After passing the Elementary School Leaving Certificate Examination in 1957, the Ministry of Education assigned me to attend Hailemariam Mamo Secondary School (HMSS) which opened that year in Debre Berhan. I was a student at HMSS from September 1957 to June 1961. It should be noted that during this period, the secondary school curriculum consisted of only Amharic, English, Geography, History, Mathematics, Chemistry and General Science as core courses. For some reason, Physics was not offered as a separate subject and thus becoming a physicist never entered my mind. In fact, while my ambition in primary school was to study medicine, that all changed in high school to a desire to study either mathematics or electrical engineering. Thus my plan was to attend University College (to study math) or College of Engineering after graduating from HMSS. But it turned out that this was only possible if the Harar Military Academy did not select me, since according to a decree passed in 1960 by the Emperor, the Academy was given first priority to high school graduates it selected. Unfortunately, after I passed the Ethiopian Secondary School Leaving Certificate Examination with Great Distinction in July 1961, the Military Academy did select me even though the recruiters knew that I did not want to join the military. I was resigned to joining the Academy when, in August 1961, I found out from the Faculty of Science dean's office that premed students were exempted. Thus I decided to attend University College as premed student.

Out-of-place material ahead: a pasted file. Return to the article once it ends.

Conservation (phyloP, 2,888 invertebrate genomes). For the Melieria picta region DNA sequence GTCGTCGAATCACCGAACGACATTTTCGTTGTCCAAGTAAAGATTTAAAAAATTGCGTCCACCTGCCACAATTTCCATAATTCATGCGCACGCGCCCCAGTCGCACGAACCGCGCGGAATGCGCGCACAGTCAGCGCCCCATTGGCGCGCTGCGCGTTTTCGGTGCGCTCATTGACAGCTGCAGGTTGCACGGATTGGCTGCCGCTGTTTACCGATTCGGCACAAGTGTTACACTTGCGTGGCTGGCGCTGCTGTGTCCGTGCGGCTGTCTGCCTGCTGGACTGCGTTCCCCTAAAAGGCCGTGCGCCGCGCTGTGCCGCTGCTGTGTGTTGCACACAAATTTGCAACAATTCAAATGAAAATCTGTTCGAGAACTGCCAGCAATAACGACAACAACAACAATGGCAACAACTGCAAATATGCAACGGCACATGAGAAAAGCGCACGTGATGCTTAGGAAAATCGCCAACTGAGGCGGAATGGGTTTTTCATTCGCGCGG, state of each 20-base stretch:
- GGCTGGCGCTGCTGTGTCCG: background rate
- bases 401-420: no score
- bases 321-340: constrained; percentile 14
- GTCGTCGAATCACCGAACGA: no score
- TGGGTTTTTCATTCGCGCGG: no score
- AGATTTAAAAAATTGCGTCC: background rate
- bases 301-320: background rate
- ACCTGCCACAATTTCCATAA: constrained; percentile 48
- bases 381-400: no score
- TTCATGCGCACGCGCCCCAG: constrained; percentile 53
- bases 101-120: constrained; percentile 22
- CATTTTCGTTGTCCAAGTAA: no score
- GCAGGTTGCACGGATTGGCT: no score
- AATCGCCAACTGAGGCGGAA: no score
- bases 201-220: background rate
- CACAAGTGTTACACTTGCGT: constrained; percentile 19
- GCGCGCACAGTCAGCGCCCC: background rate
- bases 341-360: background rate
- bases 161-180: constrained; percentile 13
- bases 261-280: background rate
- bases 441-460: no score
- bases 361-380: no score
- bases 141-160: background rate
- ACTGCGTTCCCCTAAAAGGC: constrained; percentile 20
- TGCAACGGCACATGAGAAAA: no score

When classes at University College started in September 1961, there were fifteen (including me) high school graduates that chose to be premed students instead of joining the Military Academy. The fifteen of us were told to stay on campus at all times, until the University and the Military Academy reached some sort of accommodation, to prevent being picked up by the military. After about a couple months, there was an agreement that allowed the University to keep only ten of us. Thus this agreement eliminated the threat of being picked up off campus. So during my freshman year (1961-1962) I concentrated on my studies and got very good grades in all the courses. Moreover, since it turned out that I liked the physics and math courses the most, I ended up re-evaluating my premed status. Thus, after getting the Faculty of Science deanâ€™s approval, I started my sophomore year (September 1962 to June 1963) at Haile Selassie I University (established in late 1961 by combining University College, College of Engineering, Building College, and Alemaya Agriculture College under a single charter) as physics major with minor in mathematics. I had to interrupt my studies in order to fulfill my National Service obligation from September 1964 to June 1965, as I was sent to teach physics at Bahr Dar Polytechnic Institute. I completed my senior year (1965-1966) and graduated with BSc (with Very Great Distinction) in physics and was awarded the Chancellor's Gold Medal. From July 1966 to July 1967, I was employed as Graduate Assistant in the physics department, primarily to be in charge of the first year physics lab: set up experiments and grade lab reports.